Organizing Your Linen Closet
Space-saving strategies and inexpensive storage can help you "think outside the closet" when tackling linen closet organization.
E-mail This Page to Your Friendsx
A link to %this page% was e-mailed
Opt for Adjustable Shelves
If you're gutting your closet and starting from scratch, ClosetMaid sells adjustable wire and laminate shelving. Joan Pace, a ClosetMaid designer with nine years of new construction experience, has seen her share of problematic linen closets: "Linen closets are tucked in [places], and not always for the convenience of what's going inside of them."
Ideally, a linen closet should be in a cool, dry place in the home. But if your linen closet is in a bathroom, Pace recommends ClosetMaid's ventilated wire shelving for increased airflow between linens.
Pace likes the adjustable shelves because they can change as the family does. "If you're going to live in a house for a long time, you need change," she says, and the shelving should fit the function of the people who are going to be accessing the closet. Pace gives one warning when placing your shelves: Make sure there's enough room between the door trim and the highest shelf for storing your items.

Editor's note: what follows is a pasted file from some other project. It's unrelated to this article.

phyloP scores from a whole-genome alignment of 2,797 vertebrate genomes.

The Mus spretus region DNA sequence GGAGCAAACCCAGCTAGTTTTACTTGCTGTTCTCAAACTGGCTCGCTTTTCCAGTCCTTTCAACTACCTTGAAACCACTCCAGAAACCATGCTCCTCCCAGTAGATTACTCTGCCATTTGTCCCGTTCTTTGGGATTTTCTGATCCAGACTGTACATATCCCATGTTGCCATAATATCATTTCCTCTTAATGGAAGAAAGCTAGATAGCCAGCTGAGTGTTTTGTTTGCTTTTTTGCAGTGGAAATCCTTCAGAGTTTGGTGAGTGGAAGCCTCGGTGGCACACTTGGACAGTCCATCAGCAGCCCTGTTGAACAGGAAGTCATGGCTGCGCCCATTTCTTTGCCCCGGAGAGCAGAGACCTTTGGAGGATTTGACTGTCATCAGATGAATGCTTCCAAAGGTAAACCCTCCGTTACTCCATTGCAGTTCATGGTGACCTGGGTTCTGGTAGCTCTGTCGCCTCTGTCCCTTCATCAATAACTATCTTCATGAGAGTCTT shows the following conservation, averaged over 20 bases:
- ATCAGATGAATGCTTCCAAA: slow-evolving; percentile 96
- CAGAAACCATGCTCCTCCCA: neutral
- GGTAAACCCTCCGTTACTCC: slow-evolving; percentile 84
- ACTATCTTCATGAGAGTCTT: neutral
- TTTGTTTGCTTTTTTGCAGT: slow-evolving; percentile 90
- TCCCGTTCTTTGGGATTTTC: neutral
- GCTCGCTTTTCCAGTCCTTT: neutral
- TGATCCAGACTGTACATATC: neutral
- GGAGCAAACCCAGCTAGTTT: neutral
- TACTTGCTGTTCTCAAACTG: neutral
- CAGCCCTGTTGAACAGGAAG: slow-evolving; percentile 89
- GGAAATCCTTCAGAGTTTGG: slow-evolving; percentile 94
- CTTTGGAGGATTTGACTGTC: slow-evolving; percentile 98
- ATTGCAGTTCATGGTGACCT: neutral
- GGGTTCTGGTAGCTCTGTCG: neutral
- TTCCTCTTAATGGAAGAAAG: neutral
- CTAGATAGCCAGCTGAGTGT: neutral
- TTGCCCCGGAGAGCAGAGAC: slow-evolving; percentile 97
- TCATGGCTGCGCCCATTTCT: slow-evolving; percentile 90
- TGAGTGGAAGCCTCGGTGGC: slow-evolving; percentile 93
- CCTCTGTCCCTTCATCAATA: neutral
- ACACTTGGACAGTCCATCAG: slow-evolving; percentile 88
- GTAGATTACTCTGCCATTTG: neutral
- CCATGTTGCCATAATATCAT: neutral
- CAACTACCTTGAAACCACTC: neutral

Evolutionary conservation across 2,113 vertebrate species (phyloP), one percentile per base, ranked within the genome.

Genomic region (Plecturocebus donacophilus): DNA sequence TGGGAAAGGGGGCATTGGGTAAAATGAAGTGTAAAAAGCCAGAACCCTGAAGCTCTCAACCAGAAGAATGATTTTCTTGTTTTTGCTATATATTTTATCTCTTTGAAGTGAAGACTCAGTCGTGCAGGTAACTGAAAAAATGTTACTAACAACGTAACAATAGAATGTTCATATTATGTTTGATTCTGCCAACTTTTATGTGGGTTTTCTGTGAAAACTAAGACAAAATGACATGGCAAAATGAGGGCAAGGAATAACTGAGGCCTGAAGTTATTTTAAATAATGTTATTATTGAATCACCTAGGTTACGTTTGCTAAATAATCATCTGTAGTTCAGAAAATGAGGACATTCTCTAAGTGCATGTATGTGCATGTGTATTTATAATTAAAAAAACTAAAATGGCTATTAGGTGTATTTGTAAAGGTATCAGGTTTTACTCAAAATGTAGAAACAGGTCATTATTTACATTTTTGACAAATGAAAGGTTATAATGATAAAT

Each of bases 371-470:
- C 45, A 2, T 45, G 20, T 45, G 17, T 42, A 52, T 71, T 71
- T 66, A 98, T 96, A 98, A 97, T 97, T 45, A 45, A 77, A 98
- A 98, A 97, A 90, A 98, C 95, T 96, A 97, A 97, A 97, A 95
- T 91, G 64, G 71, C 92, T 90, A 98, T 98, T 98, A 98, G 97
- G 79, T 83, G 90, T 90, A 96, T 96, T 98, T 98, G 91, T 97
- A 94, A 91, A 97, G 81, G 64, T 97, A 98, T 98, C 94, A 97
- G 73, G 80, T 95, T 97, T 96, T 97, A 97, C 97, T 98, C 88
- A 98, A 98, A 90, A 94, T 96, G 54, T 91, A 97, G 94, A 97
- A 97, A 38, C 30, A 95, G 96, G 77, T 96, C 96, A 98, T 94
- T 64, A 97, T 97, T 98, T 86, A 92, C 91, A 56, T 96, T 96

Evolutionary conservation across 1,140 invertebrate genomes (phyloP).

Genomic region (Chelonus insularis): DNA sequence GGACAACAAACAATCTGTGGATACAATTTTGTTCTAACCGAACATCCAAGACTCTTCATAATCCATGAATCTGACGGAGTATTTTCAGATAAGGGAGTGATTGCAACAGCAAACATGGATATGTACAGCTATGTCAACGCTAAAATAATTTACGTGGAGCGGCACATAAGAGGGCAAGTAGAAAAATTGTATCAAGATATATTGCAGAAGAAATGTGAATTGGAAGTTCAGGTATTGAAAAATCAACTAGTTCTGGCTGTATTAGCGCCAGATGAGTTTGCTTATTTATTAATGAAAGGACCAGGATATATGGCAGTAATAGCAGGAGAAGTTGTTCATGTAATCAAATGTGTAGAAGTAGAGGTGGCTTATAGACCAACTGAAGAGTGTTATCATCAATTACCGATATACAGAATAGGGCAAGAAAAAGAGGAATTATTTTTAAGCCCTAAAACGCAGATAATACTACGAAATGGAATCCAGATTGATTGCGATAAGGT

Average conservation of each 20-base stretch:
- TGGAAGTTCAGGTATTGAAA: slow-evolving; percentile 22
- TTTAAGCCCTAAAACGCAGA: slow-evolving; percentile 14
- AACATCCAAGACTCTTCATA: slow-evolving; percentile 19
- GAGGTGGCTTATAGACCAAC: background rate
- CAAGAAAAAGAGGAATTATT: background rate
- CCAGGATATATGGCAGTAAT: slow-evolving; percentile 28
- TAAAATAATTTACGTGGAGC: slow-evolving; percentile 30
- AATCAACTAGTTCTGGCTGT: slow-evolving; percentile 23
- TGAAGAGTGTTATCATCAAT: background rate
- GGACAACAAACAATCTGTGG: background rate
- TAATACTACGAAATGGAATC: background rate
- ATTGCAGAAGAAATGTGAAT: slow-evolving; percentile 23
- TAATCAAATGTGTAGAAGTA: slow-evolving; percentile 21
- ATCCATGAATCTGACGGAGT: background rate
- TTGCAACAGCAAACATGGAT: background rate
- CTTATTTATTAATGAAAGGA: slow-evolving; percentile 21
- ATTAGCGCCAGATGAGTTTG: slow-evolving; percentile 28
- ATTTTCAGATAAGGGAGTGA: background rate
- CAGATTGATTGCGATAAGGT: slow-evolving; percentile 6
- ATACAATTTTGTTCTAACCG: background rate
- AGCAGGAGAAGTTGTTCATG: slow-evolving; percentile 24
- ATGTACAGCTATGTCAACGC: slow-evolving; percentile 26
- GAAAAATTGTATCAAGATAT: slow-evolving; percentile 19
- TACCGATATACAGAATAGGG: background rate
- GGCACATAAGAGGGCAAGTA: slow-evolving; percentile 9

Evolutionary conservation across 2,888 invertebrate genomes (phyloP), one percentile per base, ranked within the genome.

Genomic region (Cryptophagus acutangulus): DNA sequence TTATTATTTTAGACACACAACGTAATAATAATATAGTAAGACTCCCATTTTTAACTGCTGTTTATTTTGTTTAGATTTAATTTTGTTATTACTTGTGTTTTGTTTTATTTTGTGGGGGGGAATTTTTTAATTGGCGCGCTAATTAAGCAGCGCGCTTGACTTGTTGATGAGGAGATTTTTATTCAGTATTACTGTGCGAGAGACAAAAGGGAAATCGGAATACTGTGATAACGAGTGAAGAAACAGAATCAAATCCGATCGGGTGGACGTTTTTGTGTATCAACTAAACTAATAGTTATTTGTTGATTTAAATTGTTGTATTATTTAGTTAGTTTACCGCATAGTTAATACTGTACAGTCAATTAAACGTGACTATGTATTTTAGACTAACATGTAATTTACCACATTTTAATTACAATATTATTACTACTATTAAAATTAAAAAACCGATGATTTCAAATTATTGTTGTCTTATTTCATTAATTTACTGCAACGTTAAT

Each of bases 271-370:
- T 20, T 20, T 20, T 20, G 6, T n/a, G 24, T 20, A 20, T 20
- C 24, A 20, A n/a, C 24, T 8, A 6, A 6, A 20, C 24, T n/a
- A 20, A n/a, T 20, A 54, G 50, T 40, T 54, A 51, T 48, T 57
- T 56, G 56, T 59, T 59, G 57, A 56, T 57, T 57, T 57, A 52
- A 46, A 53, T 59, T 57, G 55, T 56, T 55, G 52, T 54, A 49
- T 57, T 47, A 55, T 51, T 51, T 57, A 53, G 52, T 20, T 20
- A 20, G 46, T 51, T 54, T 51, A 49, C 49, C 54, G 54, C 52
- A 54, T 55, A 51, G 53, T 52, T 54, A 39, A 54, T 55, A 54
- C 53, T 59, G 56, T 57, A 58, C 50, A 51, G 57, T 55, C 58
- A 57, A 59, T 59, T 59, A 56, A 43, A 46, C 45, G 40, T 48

If you already have shelves, consider handy add-ons like under-mount wire baskets or shelf dividers from The Container Store. These dividers snap onto existing shelves to create partitions, forming units of items and keeping them from falling over. To further identify units of items, labeling is a good idea. "A lot of people have difficulty organizing because they have a problem maintaining," says Peterson, but with labels every member of your family — and even your guests — will know where the towels go.